return stat.CpuUsage() >= cpuThreshold

// cpu sliding average
curUsage := internal.RefreshCpu()
prevUsage := atomic.LoadInt64(&cpuUsage)
// cpu = cpuᵗ-¹ * beta + cpuᵗ * (1 - beta)
// sliding average algorithm
usage := int64(float64(prevUsage)*beta + float64(curUsage)*(1 - beta))
atomic.StoreInt64(&cpuUsage, usage)
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Check if the system is in a cooling period stillHot:

Determine if the current system is in a cooling period, if it is, it should continue to try to check if the request is dropped. The main purpose is to prevent the system in the process of recovery from overload load has not yet come down, immediately increase the pressure again resulting in back and forth jitter, at this time should try to continue to discard the request.

func (as *adaptiveShedder) stillHot() bool {
    // No requests have been dropped recently
    // means the service is fine
    if !as.droppedRecently.True() {
        return false
    // Not on cooldown
    dropTime := as.dropTime.Load()
    if dropTime == 0 {
        return false
    // cool down time defaults to 1s
    hot := timex.Since(dropTime) < coolOffDuration
    // not in the cool off period, normal processing of requests in progress
    if !hot {
        // reset the drop record

    return hot
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Check the number of concurrency currently being processed highThru().

Once current concurrency being processed > concurrency carrying limit then go into a down load state.

Why do we need to add locks here? Because adaptive downgrading is used globally to ensure that the concurrency average is correct.

Why do we need to add spin locks here? Because the concurrent processing can be done without blocking other goroutine execution tasks, using lock-free concurrency to improve performance.

func (as *adaptiveShedder) highThru() bool {
    // locking
    // Get the sliding average
    // update at the end of each request
    avgFlying := as.avgFlying
    // Unlock
    // Maximum number of concurrent requests at this point in the system
    maxFlight := as.maxFlight()
    // whether the number of concurrent processes and the average number of concurrent processes is greater than the system's maximum number of concurrent processes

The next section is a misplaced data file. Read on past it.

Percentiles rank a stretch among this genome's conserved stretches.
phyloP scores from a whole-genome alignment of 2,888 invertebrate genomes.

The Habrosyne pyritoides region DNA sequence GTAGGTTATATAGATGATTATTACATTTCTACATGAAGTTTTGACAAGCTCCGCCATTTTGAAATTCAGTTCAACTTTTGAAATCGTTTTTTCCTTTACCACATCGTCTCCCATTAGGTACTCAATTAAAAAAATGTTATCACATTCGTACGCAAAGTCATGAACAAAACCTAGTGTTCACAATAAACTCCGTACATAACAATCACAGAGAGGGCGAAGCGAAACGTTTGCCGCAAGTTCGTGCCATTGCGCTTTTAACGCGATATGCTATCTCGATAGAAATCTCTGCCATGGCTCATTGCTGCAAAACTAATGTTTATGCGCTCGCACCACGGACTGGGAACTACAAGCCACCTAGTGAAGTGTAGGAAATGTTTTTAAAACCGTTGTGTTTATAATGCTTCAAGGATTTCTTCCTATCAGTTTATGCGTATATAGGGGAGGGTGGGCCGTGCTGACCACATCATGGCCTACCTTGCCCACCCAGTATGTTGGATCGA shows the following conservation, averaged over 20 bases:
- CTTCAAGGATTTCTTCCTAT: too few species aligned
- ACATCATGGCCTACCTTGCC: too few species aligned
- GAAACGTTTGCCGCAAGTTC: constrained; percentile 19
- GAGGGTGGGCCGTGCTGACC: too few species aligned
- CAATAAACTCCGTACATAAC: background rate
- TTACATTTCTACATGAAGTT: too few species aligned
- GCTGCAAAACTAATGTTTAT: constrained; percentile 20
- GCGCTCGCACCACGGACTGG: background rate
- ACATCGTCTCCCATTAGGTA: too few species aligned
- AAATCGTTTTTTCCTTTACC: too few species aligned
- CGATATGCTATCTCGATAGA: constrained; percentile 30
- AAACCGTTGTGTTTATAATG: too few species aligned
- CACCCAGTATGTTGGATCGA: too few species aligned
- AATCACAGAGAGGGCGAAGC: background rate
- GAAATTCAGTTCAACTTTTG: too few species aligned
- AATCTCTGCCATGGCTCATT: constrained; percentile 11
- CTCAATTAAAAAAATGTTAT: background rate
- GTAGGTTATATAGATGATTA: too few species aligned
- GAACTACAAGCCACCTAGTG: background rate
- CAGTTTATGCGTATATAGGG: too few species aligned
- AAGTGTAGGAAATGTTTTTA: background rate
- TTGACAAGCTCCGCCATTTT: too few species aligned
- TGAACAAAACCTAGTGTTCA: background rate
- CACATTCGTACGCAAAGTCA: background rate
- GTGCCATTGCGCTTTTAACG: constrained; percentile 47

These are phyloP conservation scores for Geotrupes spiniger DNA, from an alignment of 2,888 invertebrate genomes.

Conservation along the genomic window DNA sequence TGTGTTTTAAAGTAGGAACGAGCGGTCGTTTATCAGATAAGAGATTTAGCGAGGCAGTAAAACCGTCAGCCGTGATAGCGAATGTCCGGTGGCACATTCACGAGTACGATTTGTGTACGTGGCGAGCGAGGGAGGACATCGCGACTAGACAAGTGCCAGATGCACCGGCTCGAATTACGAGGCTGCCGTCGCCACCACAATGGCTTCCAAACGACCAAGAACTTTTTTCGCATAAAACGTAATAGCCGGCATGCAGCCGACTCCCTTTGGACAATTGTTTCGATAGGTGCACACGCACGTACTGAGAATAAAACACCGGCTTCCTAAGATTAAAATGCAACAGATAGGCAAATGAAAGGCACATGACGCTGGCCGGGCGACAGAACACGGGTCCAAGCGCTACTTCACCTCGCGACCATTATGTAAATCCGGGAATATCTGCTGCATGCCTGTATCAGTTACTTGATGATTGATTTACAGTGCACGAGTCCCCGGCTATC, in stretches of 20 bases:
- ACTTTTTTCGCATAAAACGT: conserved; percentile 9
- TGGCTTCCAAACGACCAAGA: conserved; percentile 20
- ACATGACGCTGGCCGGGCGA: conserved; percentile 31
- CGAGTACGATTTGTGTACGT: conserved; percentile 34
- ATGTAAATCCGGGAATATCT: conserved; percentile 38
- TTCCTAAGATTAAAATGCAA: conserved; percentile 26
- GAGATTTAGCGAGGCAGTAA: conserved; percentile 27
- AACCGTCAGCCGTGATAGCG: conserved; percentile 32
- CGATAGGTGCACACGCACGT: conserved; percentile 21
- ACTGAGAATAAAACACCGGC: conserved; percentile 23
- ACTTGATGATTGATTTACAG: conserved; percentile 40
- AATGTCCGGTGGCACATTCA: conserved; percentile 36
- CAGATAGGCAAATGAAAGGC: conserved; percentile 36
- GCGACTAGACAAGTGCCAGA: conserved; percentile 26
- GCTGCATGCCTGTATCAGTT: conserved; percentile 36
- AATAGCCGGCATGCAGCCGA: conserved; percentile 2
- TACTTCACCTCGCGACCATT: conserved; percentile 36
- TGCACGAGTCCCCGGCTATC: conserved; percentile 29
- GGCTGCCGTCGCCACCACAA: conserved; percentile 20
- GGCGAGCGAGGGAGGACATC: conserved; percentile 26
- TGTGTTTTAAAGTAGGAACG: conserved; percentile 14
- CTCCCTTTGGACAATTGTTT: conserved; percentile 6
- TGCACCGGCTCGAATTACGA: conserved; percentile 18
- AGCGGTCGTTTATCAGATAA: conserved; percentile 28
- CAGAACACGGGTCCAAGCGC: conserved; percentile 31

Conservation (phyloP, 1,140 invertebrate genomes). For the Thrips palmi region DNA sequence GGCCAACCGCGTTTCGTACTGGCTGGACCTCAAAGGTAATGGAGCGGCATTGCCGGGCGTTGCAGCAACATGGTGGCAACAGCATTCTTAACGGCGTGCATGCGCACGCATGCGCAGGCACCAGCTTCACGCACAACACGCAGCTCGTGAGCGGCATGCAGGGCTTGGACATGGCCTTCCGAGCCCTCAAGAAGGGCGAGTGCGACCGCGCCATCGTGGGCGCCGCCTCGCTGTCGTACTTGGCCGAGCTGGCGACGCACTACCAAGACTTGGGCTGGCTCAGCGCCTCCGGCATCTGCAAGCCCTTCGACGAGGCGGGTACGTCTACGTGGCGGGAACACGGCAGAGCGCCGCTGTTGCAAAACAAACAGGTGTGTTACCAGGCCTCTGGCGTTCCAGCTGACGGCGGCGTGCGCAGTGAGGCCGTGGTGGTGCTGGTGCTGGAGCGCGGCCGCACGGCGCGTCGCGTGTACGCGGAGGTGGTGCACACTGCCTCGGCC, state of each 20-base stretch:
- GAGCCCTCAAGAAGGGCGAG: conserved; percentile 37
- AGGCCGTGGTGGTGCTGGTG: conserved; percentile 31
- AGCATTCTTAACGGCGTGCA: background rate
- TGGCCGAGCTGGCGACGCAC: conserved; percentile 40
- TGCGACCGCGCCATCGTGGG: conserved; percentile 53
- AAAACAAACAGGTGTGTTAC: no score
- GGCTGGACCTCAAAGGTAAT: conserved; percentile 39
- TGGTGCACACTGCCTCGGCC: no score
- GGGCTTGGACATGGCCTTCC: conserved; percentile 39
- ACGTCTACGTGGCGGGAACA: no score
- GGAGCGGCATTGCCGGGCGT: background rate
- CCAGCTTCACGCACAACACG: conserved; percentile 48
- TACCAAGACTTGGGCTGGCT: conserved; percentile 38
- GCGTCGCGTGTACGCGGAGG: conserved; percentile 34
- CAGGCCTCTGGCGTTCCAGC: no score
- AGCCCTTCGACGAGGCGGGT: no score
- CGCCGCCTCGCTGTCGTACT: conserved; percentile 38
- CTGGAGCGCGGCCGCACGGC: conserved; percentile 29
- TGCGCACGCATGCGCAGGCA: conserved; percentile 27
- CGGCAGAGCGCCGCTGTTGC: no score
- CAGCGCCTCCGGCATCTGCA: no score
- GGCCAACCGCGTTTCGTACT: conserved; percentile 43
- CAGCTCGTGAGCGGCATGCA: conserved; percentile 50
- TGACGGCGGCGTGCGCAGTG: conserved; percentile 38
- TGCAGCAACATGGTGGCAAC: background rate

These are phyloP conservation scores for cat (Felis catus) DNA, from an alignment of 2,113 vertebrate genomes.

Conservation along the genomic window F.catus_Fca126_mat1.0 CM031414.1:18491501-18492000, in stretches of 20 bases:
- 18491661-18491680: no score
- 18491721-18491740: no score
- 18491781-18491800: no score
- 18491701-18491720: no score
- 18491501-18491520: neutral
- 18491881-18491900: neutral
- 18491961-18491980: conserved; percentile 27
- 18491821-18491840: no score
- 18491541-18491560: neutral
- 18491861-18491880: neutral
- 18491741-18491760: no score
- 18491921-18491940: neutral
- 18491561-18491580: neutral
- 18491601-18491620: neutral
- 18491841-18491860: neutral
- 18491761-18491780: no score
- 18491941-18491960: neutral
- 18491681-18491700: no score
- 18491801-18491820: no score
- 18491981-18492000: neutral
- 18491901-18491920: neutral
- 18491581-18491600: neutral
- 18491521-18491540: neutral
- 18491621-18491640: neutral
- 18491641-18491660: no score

return int64(avgFlying) > maxFlight && atomic.LoadInt64(&as.flying) > maxFlight
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How do I get the number of concurrency being processed versus the average concurrency?

The current concurrency count is actually very simple: +1 concurrency for each allowed request, -1 for the promise object callback after the request is completed, and the average concurrency can be solved using the sliding average algorithm.

type promise struct {
    // request start time
    // count the time spent on request processing
    start time.
    shedder *adaptiveShedder
shedder *adaptiveShedder }

func (p *promise) Fail() {
    // End of request, -1 for the number of requests currently being processed

func (p *promise) Pass() {
    // response time in milliseconds
    rt := float64(timex.Since(p.start)) / float64(time.Millisecond)
    // end of request, number of requests currently being processed -1

func (as *adaptiveShedder) addFlying(delta int64) {
    flying := atomic.AddInt64(&as.flying, delta)
    // After the request ends, count the concurrency of requests currently being processed
    if delta < 0 {
        // Estimate the average number of requests for the current service over the recent time period
        as.avgFlying = as.avgFlying*flyingBeta + float64(flying)*(1-flyingBeta)
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It's not enough to get the current system count, we also need to know the maximum number of concurrent requests the system can handle, i.e. the maximum number of concurrent requests.

The number of requests passed and the response time are achieved by a sliding window, which can be implemented in the Adaptive Fuse article.

The maximum concurrency of the current system = the maximum number of passes per unit time of the window * the minimum response time per unit time of the window.

// Calculate the maximum concurrency of the system per second
// max concurrency = max requests (qps) * min response time (rt)
func (as *adaptiveShedder) maxFlight() int64 {
    // windows = buckets per second
    // maxQPS = maxPASS * windows
    // minRT = min average response time in milliseconds
    // maxQPS * minRT / milliseconds_per_second
    // as.maxPass() * - maximum qps per bucket * number of buckets contained in 1s
    // as.minRt()/1e3 - the smallest average response time of all buckets in the window / 1000ms here to convert to seconds
    return int64(math.Max(1, float64(as.maxPass()**(as.minRt()/1e3)))

// Sliding time window with multiple buckets
// find the one with the highest number of requests
// Each bucket takes up internal ms
// qps refers to the number of requests in 1s, qps: maxPass * time.Second/internal
func (as *adaptiveShedder) maxPass() int64 {
    var result float64 = 1
    // The bucket with the highest number of requests in the current time window
    as.passCounter.Reduce(func(b *collection.Bucket) {
        if b.Sum > result {
            result = b.Sum

    return int64(result)

// Sliding time window with multiple buckets
// Calculate the minimum average response time
// because it is necessary to calculate the maximum number of concurrency the system can handle in a recent period of time
func (as *adaptiveShedder) minRt() float64 {
    // default is 1000ms
    result := defaultMinRt

    as.rtCounter.Reduce(func(b *collection.Bucket) {
        if b.Count <= 0 {
        // request average response time
        avg := math.Round(b.Sum / float64(b.Count))
        if avg < result {
            result = avg

    return result
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Google BBR Congestion Control Algorithm

Principle of sliding average algorithm

go-zero adaptive load shedding

Project address